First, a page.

“I’ve always loved to travel and knowing that I’m somewhere that’s so far away. It’s one of the most beautiful places I’ve been to,” he explains. Despite not knowing much about the US involvement in the region, Zachary liked it so much that he still works as a cook at the station a decade on. To his surprise, the continent’s largest research station, which currently has a winter population of 133, has a thriving LGBT+ community.

“It was when I first came down I had no idea what it was going to be like,” he says. “I had just come out and I was self-conscious about my sexuality. Almost immediately I found LGBT+ people and everyone was very supportive and welcoming.”

What it's like to plan the first Pride in a country where it's illegal to be gay 3

The LGBT+ community and allies at McMurdo station

Most of the LGBT+ people living in McMurdo have lived there for several winters and know each other well. Meetings between the roughly ten LGBT+ people and allies are regular. “We’re a nice tight knit group,” Zachary explains. “The group is fairly large this year so we thought: ‘why not have a Pride celebration?’”

The event, which will be open to anyone, including the nearby research station run by New Zealand, reaffirms to Zachary the importance of being your authentic self. “To hide is stressful. If I’m forced to hide I feel like I’m in a hostile environment that won’t accept me, which is toxic,” he says.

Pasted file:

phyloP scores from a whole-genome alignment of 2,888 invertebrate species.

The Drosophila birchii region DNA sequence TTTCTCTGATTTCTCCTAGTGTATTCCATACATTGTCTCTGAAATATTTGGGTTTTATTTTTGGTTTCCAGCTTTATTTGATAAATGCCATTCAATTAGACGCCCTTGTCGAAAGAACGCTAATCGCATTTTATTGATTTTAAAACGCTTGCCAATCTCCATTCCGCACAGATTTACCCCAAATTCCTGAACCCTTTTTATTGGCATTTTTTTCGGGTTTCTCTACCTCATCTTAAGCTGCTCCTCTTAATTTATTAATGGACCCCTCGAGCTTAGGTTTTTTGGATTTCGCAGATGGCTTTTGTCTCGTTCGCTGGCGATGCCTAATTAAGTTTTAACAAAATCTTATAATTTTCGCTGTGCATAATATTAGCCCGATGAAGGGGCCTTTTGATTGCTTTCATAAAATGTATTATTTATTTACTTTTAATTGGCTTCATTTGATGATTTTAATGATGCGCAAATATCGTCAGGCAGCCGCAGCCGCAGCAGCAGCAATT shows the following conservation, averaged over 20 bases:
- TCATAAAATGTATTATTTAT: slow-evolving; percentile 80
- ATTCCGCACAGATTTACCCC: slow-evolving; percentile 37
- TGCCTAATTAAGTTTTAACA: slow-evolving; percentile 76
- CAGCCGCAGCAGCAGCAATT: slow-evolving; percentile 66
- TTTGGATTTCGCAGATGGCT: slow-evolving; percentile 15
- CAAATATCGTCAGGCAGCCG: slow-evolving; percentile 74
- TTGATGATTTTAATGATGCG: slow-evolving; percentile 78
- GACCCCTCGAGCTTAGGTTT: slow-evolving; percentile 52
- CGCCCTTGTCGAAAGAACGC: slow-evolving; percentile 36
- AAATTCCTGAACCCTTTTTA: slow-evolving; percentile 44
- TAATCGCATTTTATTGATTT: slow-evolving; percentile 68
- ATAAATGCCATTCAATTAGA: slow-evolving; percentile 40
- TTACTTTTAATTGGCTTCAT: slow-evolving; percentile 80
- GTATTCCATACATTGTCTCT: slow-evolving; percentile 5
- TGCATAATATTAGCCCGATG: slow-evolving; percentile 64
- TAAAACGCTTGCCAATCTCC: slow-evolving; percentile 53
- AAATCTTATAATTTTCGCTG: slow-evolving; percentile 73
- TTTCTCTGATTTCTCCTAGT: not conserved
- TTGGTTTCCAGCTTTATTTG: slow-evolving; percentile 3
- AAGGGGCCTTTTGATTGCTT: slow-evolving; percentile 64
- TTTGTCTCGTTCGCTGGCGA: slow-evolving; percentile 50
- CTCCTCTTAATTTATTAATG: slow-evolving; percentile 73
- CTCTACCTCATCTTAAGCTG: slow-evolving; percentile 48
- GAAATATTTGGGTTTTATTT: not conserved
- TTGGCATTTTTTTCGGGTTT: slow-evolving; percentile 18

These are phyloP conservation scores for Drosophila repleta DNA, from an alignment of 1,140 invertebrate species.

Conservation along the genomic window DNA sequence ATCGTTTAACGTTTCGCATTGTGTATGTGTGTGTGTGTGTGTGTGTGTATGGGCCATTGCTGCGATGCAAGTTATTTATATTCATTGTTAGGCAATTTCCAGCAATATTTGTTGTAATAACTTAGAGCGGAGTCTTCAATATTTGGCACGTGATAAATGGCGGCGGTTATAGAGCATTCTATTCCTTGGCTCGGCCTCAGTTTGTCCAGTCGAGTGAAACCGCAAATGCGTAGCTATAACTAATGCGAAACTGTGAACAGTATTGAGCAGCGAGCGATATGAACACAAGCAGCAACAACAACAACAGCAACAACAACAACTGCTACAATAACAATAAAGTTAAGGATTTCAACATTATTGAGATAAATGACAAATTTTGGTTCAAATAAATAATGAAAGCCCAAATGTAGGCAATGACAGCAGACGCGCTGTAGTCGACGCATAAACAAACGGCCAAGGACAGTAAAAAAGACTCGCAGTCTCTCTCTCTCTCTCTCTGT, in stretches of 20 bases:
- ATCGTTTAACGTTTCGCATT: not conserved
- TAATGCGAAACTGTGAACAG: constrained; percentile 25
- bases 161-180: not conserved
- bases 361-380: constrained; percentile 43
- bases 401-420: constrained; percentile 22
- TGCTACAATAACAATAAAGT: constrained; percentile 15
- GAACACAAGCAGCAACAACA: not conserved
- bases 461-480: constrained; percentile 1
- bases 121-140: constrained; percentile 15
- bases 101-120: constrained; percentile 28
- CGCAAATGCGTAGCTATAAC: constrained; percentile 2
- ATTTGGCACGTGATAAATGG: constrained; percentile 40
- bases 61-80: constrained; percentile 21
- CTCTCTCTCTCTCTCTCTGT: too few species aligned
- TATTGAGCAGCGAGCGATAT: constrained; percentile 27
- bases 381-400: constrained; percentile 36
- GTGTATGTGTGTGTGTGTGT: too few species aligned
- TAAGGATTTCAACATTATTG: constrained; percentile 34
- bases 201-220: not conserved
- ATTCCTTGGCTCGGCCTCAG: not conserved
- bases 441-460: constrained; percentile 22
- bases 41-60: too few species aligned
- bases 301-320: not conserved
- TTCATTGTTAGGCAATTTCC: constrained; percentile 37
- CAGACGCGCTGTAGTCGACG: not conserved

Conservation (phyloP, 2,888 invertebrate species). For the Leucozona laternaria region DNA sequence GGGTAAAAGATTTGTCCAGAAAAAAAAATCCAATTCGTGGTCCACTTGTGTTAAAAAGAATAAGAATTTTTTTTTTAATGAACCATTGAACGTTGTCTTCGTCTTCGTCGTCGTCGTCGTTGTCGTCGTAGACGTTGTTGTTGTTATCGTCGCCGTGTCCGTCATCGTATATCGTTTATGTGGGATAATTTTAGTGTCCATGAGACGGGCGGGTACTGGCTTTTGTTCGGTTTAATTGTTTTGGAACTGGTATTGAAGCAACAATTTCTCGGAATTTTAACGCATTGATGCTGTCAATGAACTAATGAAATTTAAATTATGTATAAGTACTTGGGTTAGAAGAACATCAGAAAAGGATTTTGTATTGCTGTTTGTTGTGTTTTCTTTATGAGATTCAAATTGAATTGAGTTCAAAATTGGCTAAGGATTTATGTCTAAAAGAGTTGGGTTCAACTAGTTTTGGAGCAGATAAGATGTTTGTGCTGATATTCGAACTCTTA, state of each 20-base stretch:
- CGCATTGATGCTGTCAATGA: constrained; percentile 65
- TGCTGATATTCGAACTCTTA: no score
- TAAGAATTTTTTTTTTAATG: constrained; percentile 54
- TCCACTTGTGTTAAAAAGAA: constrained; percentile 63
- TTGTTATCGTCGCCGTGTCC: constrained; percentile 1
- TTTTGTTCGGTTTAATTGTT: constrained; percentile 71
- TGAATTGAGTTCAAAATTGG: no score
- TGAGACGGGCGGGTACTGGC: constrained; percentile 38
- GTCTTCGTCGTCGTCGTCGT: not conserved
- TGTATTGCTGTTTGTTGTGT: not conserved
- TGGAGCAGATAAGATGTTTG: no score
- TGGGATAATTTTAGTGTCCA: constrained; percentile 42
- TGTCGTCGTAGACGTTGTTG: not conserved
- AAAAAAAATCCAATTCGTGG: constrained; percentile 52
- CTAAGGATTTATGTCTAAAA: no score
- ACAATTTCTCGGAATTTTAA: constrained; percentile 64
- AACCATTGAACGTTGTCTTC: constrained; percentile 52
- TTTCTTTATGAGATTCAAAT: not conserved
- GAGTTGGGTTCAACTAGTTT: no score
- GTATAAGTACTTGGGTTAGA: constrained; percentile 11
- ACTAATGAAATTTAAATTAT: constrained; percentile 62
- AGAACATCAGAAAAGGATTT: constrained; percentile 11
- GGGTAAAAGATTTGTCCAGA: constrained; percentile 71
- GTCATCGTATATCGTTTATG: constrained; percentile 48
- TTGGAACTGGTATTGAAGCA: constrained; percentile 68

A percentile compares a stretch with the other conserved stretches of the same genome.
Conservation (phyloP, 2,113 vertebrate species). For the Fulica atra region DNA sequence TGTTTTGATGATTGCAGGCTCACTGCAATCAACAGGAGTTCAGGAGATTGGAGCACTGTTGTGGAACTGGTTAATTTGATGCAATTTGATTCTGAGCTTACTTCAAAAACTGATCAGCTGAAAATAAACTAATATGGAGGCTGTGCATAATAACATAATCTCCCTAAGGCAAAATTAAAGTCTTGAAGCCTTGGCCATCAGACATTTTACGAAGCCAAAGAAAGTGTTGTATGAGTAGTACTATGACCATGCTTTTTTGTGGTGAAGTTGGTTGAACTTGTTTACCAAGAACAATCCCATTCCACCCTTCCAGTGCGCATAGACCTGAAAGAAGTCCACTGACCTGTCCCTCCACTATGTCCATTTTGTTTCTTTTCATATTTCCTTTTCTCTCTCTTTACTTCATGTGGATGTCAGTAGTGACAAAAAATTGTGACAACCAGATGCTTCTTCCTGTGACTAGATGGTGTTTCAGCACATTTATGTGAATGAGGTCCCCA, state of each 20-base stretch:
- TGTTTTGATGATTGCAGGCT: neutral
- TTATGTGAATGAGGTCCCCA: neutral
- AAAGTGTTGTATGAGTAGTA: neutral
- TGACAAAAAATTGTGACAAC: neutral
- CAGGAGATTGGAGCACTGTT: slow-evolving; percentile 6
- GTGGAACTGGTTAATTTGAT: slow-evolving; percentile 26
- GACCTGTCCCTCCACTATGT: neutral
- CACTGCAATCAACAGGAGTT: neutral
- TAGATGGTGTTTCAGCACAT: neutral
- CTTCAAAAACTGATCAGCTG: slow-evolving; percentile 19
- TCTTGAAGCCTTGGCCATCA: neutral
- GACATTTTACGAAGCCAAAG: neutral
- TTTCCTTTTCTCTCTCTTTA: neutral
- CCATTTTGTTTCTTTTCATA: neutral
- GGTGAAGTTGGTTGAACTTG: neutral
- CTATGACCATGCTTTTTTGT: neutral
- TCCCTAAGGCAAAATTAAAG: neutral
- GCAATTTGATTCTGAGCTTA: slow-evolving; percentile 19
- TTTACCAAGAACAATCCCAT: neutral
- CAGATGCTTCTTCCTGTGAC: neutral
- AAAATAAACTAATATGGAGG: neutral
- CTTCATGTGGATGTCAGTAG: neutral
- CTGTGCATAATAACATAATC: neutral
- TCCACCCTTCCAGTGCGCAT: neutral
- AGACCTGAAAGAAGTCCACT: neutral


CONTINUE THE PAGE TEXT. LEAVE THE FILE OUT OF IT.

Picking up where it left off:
“Living here I don’t have to hide anything and I can be truly honest and live authentically.”

McMurdo’s first Pride celebration comes at a tense time in America, the country which most of its residents call home. There was a spike in anti-LGBT+ hate crimes following the election of Donald Trump, and the president is threatening to chip away at LGBT+ rights with his proposal to ban transgender people from the military, as well as his support for the First Amendment Defense Act, which could enable discrimination across all areas of life from housing to healthcare. Zachary believes that Pride has never been more relevant. 

“Even though we won the battle for marriage equality in the US we still have to keep fighting for our rights and showing that our voices are heard,” he says. “It’s always good to see new people coming here and being themselves.

“To me, that’s the point of Pride everywhere.” 

(Pics: Costa, Getty, Zachary Morgan)